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In his dissent to Fisher v. University of Texas (2016), Justice Alito wrote that the majority’s position was “remarkable—and remarkably wrong.” Indeed, the majority’s holding not only departed from the relevant precedents—including Fisher v. University of Texas (2013)—but also included a manifest contradiction: On one hand, the Court declared that it would subject the university’s admissions policies to strict scrutiny. On the other hand, it held that the university is entitled to broad deference on the question of admissions.

This contradiction raises a challenge to the very notion of strict scrutiny: If strict scrutiny can mean total deference, does it mean anything at all?


Fisher concerned whether affirmative action, granting college admissions preference to racial minorities, violated the Equal Protection Clause of the Fourteenth Amendment. In particular, it asked whether the University of Texas’ plan met the standard of strict scrutiny set forth in prior cases: Grutter, Gratz, and Fisher I.

Under these cases, colleges could practice affirmative action only if they meet three criteria: First, their affirmative action programs needed to pass strict scrutiny; the university had to show with clarity that its “purpose or interest [in discriminating by race was] both constitutionally permissible and substantial, and that its use of the classification [was] necessary . . . to the accomplishment of its purpose.” Second, there could not be a quota for racial minorities, but race could be used as a factor in holistic evaluations. Third, colleges bore the burden of proving a “nonracial approach” would not pro­ mote their interest in the educational benefits of diversity “about as well and at tolerable administrative expense.”

These criteria set a high bar for colleges to meet. Affirmative action programs must be narrowly tailored to specific, compelling goals. To ensure that they are narrowly tailored, the programs’ effects must be measurable and alternatives must be considered. Here, strict scrutiny is indeed strict.

However, while the majority sets this high standard with one hand, it tears it down with the other. The following is the core of the majority’s argument:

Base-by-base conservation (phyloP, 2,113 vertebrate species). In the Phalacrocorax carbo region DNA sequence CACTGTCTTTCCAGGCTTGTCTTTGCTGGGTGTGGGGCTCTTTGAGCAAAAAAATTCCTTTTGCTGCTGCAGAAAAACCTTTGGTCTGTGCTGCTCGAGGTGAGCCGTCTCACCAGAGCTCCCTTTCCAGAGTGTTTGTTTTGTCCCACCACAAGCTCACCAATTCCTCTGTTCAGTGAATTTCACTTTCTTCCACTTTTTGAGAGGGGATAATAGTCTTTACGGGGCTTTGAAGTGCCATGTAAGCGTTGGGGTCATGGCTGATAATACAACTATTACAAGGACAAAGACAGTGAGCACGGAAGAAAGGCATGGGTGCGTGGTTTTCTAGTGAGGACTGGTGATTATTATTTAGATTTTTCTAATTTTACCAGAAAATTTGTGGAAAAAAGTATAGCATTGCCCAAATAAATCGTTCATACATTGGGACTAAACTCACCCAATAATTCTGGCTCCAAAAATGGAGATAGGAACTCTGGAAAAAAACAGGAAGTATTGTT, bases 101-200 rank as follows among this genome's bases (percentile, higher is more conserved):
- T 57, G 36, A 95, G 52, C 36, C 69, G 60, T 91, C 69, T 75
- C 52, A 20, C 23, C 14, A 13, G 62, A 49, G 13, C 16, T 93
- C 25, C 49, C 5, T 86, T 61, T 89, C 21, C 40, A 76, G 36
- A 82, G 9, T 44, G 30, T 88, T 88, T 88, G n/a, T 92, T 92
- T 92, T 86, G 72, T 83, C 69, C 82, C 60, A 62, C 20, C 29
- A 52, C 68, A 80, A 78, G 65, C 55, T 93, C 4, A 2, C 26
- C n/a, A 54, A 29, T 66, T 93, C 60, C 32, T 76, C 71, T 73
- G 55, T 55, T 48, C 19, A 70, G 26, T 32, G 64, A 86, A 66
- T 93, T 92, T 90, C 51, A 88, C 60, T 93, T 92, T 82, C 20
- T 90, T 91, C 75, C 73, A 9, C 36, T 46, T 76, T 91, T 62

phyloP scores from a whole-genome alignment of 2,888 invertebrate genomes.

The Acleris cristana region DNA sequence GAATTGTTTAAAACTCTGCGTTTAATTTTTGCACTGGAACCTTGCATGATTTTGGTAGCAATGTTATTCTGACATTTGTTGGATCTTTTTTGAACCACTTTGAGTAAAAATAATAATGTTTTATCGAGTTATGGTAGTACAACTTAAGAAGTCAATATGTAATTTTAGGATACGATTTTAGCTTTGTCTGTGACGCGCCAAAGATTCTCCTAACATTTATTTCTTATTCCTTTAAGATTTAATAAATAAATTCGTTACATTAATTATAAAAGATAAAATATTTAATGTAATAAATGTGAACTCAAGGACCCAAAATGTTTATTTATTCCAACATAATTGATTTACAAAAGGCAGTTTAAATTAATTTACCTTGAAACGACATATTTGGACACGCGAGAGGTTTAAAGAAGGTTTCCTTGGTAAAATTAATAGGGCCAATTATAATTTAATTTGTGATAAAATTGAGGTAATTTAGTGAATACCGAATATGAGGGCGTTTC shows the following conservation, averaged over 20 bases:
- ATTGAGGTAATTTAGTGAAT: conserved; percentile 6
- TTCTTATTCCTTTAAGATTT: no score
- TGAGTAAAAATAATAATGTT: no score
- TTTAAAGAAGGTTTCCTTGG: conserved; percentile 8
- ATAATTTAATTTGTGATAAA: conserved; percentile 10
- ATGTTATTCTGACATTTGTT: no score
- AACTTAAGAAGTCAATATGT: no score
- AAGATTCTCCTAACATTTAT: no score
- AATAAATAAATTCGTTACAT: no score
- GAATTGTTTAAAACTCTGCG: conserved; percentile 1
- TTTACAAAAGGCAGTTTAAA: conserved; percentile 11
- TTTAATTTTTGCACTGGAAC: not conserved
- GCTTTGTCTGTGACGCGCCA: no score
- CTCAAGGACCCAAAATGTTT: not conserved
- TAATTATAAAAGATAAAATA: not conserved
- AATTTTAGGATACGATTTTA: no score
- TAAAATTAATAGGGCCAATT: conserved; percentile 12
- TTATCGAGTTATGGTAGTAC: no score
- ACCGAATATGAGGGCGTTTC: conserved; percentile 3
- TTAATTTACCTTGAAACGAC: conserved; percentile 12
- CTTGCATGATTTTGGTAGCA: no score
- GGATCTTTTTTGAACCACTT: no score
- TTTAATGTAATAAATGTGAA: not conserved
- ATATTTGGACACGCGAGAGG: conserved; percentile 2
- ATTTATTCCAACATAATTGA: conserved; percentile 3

The University of Texas justifiably employs affirmative action to reach a “critical mass” of minority students. There is no hard number that constitutes a critical mass; that number would be a quota, and racial quotas are impermissible under Regents of California v. Bakke. Instead, a critical mass is defined with reference to university objections, including “the destruction of stereotypes, the promot[ion of] cross-racial understanding, the preparation of a student body for an increasingly diverse workforce and society, and the cultivat[ion of] a set of leaders with legitimacy in the eyes of the citizenry.” There is no way for courts to measure the fulfillment of these goals; how do you quantify the legitimacy of future leaders? Accordingly, the majority concludes, courts must defer to the University’s judgment. Only a university can determine when it has reached a “critical mass;” they will know it when they see it.

The majority ends with a tribute to universities: “A university is in large part defined by those intangible ‘qualities which are incapable of objective measurement but which make for greatness.’ Considerable deference is owed to a university in defining those intangible characteristics, like student body diversity, that are central to its identity and educational mission [emphasis added].”

Yet, this tribute does little for the majority’s argument. Although the Court claimed to apply strict scrutiny, and although strict scrutiny requires the evaluation of measurable data, the Court concluded that no measurement was necessary. This is a contradiction in the most basic sense.

Hence the question, if strict scrutiny can mean total deference—or, in Alito’s language, “blind deference”—does it mean anything at all? Perhaps not.

To say that a court must apply strict scrutiny is to ask, in layman’s terms, for the court to be extra careful. For a law or policy to pass high scrutiny, judges need to be really sure it’s a good idea. But what counts as really sure?

In an ideal judicial system, the outcome of cases does not depend on the ideology or political beliefs of a judge. This legal certainly is best maintained through bright-line rules, which give judges little room to maneuver. Conversely, if the lines are blurry, judges can consciously or subconsciously shift them to reach ideologically favorable outcomes.

Do judges actually do this with strict scrutiny? We could measure it. An empirical study could track how often judges reach ideologically favorable outcomes, that is, holdings which align with their preferred policy outcome. It could then check whether judges were more likely to reach favored conclusions when conducting strict (or intermediate) scrutiny. If the second number is higher than the first, then scrutiny is conducive to bias.

But even if it is not—I do not believe that bias affected Justice Kennedy’s holding—scrutiny poses a second challenge to our legal system: it makes our laws vague and our legal outcomes uncertain. Indeed, if strict scrutiny can mean very strict on one day and kind-of-strict on the next, then defendants can never know if they are breaking the law. By and large, our legal system would be better off with less ambiguity.


This post does not call for an end to the scrutiny system. However, it does encourage caution in our application of scrutiny. If we are to have blurry lines, we should strive to keep them as clear as possible. If we are to apply strict scrutiny, we should ensure that “strict” means the same thing in each case. By granting total deference to the University of Texas, the Fisher majority failed this task.

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